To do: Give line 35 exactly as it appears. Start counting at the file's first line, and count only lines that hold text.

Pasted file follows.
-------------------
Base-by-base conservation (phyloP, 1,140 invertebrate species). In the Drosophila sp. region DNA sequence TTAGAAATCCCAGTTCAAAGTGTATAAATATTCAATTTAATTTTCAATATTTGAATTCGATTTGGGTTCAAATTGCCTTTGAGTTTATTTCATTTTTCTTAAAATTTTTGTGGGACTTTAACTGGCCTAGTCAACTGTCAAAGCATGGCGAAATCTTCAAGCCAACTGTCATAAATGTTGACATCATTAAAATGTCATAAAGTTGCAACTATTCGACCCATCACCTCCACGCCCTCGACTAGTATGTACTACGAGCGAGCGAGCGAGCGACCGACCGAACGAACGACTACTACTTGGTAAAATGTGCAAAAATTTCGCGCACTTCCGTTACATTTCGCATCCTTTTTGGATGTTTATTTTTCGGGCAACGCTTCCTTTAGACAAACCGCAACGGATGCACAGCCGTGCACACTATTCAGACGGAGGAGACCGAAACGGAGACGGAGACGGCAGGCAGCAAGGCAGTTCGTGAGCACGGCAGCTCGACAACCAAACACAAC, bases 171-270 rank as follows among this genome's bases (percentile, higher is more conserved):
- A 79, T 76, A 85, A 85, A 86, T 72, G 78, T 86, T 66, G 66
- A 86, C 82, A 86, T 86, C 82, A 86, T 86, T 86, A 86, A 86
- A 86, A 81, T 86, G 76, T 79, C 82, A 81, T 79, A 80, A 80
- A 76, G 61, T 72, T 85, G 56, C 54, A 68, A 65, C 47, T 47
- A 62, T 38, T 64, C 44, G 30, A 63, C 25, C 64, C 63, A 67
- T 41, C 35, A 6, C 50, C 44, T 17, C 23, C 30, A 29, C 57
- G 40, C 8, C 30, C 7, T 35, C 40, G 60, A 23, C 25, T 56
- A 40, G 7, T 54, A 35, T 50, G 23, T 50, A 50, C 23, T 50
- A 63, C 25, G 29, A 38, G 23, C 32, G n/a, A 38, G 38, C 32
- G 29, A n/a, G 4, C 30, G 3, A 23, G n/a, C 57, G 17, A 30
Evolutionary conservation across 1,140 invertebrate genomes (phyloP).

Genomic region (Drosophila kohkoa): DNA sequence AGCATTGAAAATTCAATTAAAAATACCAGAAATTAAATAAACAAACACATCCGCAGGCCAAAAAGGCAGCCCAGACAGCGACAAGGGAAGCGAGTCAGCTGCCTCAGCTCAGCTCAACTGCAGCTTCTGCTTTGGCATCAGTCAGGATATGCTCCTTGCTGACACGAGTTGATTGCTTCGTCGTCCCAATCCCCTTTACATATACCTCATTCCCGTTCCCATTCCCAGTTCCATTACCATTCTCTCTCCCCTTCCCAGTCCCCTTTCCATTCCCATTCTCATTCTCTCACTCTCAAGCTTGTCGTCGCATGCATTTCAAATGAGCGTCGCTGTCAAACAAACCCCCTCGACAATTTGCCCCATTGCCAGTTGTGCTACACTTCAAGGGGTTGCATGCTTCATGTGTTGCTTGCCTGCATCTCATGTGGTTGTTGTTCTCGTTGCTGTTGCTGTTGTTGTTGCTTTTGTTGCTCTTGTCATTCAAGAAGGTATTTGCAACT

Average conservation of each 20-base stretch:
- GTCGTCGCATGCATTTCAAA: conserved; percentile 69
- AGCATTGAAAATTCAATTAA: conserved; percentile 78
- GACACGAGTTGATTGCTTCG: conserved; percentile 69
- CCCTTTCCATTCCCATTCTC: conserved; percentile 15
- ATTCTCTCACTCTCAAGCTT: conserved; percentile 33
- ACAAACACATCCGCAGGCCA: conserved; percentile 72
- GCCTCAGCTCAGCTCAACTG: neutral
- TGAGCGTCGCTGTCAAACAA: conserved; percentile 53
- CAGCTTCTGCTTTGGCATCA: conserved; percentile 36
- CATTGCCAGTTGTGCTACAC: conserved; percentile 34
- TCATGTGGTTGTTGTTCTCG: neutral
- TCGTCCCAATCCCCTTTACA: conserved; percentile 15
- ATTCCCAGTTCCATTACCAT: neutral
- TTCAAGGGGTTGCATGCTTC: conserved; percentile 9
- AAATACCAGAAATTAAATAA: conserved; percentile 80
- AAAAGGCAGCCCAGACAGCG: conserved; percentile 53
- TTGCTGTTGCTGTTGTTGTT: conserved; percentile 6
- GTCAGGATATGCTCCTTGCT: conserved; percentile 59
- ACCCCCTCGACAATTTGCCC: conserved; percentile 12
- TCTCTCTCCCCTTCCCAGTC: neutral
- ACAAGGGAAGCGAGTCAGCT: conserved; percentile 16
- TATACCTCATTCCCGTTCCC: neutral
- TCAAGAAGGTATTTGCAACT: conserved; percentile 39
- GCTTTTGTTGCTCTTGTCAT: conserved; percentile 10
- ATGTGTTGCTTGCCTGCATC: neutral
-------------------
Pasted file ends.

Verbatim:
- ACAAGGGAAGCGAGTCAGCT: conserved; percentile 16